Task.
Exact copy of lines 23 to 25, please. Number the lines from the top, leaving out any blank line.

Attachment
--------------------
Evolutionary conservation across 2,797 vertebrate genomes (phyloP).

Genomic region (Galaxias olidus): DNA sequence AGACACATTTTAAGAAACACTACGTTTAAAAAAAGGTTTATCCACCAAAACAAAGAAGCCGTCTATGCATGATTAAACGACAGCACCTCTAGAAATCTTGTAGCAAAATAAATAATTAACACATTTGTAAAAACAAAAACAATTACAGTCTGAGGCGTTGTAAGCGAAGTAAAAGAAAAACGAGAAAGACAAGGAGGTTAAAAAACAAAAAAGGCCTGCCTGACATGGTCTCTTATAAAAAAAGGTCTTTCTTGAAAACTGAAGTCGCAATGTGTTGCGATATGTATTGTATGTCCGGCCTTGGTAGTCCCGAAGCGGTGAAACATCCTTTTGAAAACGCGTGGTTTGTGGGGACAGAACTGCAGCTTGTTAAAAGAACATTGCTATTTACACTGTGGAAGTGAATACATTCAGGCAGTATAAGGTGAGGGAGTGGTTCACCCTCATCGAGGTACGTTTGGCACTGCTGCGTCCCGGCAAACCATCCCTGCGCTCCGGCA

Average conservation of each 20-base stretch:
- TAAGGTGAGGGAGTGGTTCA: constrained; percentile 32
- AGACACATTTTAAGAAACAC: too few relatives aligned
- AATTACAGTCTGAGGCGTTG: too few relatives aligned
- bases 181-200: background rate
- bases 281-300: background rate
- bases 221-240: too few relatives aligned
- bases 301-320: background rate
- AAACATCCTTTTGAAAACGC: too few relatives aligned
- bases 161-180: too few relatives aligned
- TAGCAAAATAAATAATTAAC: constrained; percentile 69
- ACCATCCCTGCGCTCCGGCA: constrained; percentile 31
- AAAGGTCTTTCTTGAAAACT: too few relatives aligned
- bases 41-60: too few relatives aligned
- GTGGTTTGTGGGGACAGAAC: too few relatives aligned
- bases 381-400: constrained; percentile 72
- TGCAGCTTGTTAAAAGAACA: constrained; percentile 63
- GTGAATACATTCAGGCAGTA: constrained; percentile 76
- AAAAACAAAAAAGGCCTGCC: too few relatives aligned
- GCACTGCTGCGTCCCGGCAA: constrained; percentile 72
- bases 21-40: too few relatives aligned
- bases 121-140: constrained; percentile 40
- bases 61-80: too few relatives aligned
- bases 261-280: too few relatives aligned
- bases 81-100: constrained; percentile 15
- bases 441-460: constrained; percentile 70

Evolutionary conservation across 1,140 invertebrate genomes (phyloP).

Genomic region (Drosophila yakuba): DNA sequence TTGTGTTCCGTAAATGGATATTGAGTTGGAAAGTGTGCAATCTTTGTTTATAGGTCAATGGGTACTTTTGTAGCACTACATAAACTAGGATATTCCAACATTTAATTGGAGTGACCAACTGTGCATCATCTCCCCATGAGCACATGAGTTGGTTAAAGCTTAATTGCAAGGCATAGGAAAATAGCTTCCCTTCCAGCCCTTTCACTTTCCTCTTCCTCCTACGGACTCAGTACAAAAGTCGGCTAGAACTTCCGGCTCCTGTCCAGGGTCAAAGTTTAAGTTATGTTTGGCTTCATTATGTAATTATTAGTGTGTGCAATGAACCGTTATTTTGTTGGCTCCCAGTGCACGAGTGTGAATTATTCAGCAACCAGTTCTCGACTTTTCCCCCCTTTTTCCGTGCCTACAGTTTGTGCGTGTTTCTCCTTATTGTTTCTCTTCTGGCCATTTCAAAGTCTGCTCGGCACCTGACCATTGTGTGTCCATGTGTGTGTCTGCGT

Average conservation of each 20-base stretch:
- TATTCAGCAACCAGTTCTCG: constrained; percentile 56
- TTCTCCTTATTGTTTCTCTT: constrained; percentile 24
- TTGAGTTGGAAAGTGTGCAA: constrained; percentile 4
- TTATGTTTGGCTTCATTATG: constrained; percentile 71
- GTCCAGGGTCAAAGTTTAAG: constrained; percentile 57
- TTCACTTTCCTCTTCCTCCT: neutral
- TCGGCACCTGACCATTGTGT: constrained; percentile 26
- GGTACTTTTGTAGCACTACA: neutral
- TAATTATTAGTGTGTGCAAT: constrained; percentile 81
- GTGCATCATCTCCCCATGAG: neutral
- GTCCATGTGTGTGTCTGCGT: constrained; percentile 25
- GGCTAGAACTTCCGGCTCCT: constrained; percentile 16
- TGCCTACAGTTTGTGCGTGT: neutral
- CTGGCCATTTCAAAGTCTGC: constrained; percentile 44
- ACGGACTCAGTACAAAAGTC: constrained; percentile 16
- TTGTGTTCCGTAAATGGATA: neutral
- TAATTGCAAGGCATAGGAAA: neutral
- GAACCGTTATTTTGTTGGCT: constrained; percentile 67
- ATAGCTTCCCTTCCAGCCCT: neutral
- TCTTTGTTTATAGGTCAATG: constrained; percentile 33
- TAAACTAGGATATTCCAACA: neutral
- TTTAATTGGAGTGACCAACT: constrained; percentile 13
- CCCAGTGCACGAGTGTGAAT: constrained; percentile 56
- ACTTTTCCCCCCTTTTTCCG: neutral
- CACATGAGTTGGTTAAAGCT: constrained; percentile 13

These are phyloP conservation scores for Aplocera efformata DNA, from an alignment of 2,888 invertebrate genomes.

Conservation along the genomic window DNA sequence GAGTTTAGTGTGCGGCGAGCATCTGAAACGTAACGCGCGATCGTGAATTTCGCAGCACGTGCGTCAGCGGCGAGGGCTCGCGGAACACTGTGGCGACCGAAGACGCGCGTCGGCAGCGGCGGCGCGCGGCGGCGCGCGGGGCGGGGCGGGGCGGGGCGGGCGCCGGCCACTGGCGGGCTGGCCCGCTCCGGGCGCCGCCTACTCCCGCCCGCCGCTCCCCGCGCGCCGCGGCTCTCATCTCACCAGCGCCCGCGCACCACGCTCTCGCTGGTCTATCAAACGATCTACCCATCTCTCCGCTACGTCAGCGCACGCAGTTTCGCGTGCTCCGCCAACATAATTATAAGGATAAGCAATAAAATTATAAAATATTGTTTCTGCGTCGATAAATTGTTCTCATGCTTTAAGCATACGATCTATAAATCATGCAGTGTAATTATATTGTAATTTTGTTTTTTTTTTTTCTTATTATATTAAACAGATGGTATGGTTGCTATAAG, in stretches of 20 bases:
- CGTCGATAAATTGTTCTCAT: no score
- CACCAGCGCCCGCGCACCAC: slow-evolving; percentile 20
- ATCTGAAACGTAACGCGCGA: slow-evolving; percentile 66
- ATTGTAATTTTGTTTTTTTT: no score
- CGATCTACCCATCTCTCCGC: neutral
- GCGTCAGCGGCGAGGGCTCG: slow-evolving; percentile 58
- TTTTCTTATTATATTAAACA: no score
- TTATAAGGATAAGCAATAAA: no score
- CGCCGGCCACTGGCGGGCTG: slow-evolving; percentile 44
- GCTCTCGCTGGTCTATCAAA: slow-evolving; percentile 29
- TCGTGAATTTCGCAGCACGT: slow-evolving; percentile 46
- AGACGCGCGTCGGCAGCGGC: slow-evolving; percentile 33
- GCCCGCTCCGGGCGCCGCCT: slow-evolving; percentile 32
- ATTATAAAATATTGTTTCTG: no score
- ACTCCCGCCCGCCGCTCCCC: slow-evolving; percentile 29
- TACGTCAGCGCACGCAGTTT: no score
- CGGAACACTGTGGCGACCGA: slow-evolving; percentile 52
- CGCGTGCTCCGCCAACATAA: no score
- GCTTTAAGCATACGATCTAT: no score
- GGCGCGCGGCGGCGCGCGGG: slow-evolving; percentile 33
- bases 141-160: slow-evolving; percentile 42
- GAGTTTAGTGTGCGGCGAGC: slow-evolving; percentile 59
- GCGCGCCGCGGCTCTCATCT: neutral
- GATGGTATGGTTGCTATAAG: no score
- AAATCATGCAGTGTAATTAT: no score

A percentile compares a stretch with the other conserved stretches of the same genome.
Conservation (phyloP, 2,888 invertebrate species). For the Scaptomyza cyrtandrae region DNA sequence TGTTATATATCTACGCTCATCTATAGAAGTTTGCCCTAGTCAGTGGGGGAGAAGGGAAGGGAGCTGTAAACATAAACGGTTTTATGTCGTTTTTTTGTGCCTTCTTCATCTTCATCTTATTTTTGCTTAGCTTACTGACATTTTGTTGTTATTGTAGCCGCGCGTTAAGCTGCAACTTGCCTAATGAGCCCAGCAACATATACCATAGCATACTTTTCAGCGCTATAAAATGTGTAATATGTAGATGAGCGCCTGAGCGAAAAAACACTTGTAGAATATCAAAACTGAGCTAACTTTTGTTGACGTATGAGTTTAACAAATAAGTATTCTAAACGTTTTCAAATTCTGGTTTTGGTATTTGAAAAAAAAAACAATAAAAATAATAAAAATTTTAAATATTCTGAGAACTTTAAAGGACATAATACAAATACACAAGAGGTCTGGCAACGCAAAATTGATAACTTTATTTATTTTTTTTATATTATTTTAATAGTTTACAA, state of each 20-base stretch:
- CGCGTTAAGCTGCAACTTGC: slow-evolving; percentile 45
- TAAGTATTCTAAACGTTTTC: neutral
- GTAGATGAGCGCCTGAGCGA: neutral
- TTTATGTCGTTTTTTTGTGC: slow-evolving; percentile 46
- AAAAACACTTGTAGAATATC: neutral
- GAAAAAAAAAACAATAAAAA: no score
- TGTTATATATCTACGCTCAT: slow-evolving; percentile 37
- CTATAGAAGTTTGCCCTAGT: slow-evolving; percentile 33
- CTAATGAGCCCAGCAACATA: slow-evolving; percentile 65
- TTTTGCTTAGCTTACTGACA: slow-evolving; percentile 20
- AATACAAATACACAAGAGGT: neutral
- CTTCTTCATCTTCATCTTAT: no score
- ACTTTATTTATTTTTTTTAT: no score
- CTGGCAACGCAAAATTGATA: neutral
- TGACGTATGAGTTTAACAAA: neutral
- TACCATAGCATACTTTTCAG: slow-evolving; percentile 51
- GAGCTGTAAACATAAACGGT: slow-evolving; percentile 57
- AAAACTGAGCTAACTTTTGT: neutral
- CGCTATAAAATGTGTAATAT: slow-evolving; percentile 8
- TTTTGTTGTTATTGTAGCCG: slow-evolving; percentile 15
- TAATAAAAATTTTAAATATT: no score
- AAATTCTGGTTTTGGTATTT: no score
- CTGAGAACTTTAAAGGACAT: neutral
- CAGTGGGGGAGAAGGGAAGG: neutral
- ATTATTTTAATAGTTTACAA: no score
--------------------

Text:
- bases 21-40: too few relatives aligned
- bases 121-140: constrained; percentile 40
- bases 61-80: too few relatives aligned